TAWAS CITY – The Iosco County Board of Commissioners supported a resolution that could work to provide more funding for mental health care in Iosco County.
The resolution, as well as other actions, were conducted during the July 3 meeting. Commissioners unanimously passed a resolution, presented by AuSable Valley Community Mental Health Chief Executive Officer Diane Pelts, asking the state to remove the local match requirement for Prepaid Inpatient Health Plan, which receive Medicaid funds.
Pelts told commissioners that every year the county gives funding to help support the mental health program. She said that the local funding, however, has to be used to help pay for matching funds in order to draw down Medicaid funding.
“When this was first implemented there wasn’t as much Medicaid,” she said. But added that as Medicaid use has increased with mental health in the county, they have to give back as much as $150,000 to the state and federal government.
Pelts said if that money was not used more local funding could be used for local mental health treatment.
Pelts said she has gotten several other counties on board to ask the state legislators to take out the provision that matching funds have to be required.
“Last year we spent $11 million of our budget back into Iosco County, we would like to give this resolution and ask for your support to change the language to keep local funds local so we can expand services back into the county, to give people who are under funded or have no insurance care,” she said.
“This is a very antiquated type of funding, and we are asking for your support in letting our legislature know that you support this; it doesn’t affect the responsibility for the appropriations it would remain the same, but those funds would stay here, we would take those funds in association with the other two counties,” she said.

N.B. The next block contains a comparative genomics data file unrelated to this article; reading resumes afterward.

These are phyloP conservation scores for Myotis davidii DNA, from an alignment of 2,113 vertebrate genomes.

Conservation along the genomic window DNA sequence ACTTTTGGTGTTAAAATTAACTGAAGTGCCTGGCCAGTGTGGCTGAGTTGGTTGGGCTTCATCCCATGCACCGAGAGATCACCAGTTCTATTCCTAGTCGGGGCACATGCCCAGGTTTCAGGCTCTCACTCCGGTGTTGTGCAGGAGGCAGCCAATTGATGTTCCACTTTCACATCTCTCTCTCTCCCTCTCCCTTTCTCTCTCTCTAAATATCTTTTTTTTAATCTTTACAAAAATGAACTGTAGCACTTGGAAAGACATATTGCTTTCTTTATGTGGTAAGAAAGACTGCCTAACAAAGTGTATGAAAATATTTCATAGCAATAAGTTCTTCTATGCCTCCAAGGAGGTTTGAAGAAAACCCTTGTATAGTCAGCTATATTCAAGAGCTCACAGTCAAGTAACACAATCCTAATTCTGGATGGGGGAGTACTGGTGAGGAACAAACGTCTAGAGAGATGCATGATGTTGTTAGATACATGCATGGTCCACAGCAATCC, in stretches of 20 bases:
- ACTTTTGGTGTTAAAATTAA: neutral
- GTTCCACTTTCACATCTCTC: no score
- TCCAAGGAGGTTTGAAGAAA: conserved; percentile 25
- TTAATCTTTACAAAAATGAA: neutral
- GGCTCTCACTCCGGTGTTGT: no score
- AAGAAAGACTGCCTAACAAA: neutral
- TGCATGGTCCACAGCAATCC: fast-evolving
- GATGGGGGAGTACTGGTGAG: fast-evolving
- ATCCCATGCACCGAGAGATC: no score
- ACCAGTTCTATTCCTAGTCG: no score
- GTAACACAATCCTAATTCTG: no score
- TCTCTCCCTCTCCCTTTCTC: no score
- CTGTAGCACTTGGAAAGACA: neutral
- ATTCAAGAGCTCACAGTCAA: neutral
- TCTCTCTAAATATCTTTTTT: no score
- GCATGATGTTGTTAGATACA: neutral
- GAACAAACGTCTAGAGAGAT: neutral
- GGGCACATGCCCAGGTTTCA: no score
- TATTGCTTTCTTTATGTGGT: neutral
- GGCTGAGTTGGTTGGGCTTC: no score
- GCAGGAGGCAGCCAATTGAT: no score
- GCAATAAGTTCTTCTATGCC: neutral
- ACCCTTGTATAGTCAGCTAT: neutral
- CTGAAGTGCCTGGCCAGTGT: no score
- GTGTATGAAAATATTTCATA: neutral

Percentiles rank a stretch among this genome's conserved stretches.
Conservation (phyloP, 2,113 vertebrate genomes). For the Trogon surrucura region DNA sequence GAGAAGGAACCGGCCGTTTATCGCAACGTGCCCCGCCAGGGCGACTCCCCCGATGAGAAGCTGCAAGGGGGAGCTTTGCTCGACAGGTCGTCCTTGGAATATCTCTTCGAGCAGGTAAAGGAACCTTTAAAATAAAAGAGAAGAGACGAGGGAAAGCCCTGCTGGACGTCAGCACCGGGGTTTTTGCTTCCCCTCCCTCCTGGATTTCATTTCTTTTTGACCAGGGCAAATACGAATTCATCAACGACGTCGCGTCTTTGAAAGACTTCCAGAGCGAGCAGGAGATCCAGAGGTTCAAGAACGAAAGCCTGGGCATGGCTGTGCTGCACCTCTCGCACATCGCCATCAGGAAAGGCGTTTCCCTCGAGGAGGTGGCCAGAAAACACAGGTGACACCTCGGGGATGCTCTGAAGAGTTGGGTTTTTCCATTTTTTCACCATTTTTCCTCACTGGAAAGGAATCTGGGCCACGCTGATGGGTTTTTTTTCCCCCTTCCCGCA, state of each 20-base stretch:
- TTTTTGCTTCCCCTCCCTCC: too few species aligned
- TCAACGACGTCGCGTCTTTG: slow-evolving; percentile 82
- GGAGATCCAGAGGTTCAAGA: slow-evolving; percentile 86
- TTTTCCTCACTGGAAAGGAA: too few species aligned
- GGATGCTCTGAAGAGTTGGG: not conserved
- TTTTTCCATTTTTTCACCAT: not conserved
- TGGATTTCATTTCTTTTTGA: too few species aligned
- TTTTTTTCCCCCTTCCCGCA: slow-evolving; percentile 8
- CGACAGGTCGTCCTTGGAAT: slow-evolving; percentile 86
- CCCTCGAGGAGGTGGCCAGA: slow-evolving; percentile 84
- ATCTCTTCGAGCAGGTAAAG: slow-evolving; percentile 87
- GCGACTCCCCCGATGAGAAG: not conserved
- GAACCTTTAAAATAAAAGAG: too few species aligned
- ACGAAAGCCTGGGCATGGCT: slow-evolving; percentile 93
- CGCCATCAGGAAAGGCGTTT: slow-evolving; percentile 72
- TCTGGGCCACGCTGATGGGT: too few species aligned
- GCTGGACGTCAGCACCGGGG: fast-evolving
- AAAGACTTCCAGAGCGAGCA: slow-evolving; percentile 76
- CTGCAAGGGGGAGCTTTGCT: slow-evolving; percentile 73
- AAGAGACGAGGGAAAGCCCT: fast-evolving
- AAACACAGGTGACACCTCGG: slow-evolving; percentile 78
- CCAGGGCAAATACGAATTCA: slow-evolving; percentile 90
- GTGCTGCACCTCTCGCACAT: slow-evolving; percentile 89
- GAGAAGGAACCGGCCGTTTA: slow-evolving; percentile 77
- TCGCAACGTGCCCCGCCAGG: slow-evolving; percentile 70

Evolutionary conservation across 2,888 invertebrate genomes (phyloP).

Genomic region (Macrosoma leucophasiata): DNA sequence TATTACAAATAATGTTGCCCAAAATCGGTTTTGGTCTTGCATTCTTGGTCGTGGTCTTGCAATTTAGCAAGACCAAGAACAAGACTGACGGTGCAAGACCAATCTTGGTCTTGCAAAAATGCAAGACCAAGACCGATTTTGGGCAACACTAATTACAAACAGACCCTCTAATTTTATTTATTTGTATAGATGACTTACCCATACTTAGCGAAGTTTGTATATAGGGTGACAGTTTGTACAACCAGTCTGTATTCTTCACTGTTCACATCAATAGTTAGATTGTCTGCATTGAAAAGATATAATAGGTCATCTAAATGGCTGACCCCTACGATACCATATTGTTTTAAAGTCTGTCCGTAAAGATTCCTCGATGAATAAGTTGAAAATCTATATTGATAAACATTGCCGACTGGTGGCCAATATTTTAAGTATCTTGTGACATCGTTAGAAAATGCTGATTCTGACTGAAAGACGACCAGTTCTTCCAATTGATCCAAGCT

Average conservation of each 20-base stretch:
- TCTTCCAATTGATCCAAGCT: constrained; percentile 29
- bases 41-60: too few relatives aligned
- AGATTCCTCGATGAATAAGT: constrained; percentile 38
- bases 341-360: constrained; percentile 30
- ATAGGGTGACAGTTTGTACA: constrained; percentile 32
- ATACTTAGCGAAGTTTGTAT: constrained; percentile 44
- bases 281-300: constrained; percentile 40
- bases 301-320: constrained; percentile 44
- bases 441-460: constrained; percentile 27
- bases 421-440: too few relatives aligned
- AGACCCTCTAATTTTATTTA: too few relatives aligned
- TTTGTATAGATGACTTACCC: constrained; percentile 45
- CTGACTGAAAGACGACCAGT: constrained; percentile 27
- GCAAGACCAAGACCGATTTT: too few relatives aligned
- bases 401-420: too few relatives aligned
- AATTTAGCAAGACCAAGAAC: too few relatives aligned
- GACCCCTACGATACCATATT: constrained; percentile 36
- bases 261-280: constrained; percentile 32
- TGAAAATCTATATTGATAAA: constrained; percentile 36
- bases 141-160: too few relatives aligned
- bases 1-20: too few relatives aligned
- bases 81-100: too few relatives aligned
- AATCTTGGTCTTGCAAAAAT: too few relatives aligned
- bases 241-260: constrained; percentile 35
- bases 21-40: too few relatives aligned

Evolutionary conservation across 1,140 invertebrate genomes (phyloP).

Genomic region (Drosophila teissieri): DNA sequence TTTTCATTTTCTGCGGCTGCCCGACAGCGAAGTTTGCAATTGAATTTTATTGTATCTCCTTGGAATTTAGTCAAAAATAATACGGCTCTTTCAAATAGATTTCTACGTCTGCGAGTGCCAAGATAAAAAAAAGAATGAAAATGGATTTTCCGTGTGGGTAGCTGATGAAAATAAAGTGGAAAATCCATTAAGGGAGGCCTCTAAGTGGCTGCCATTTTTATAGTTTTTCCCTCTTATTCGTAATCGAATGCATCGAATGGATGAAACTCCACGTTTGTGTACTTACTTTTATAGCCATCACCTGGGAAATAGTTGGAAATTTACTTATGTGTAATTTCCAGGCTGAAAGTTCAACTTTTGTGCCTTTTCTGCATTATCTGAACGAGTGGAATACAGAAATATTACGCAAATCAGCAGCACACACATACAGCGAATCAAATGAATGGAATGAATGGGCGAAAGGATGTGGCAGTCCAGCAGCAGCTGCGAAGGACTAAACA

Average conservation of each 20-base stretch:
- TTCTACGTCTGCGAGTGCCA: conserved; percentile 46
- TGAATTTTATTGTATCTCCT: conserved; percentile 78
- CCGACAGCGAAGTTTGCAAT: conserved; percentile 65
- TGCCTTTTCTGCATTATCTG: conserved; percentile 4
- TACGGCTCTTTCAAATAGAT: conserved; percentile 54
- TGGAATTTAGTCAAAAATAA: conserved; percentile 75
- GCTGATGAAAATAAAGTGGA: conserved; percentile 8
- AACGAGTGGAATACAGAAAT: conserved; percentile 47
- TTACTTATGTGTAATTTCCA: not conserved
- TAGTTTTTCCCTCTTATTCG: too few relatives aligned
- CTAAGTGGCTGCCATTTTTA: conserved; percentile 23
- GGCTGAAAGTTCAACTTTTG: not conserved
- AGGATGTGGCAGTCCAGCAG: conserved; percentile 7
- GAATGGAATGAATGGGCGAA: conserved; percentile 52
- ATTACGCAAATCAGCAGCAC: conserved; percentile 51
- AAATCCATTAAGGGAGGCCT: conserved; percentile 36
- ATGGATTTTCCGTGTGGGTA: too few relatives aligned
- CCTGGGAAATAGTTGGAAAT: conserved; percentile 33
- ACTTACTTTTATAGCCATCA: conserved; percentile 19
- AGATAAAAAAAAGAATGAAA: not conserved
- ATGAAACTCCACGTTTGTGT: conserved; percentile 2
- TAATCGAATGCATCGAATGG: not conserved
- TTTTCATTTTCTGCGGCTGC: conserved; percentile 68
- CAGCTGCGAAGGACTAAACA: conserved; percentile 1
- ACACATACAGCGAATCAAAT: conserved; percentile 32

Pelts told commissioners that so far there are 11 counties that have signed on and have passed the resolution, and that there are at least seven other counties with pending resolutions, and said the state House and Senate have put this on their proposals for fiscal year 2020.
After brief discussion Vice Chairman Donald “Jay” O’Farrell – who is also a member of the mental health board – cast a motion to approve the resolution. He was seconded by Commissioner John Moehring. The motion passed unanimously.
“We have been looking at this for quite some time,” said O’Farrell.
Other business of the board included:
• Consumers Energy Community Affairs representative Richard Castle gave the board an update on the construction and implementation of the Tawas Field Office, located in Baldwin Township, were Consumers Energy work crews will stage to do electrical work for Iosco, Arenac and Alcona counties.
“We are building a new indoor parking area, the goal for that is to get all of our equipment into a building before winter, we are hoping to start building the office area, right now we’re working out of a mobile trailer,” Castle said, adding that it was good to have crews working back in the Tawas area.
“There are about 20 employees in that facility, including myself,” Castle said. “Our goal with the new facility is to help reduce our response times, it’s going to help Alcona and Arenac as well.”
• Iosco County Administrator/Treasurer Elite Shellenbarger discussed the county building’s parking lot project and said the lone bidder, Ogemaw Paving, came in more than $50,000 over engineer estimates at $271,000. He said the county reserves the right to reject the bidding, and recommended to commissioners that the bids be re-let in the autumn when more contracting companies are looking for projects to conduct in the psring..
“You’re going to get more bids in the fall and anyone who is going to bid this time of year is going to pay it,” Shellenbarger said. “We’re talking $50,000 over what it should be and that is money that I am not willing to give away.”
The board voted unanimously to not accept the bid and rebid the project in the fall.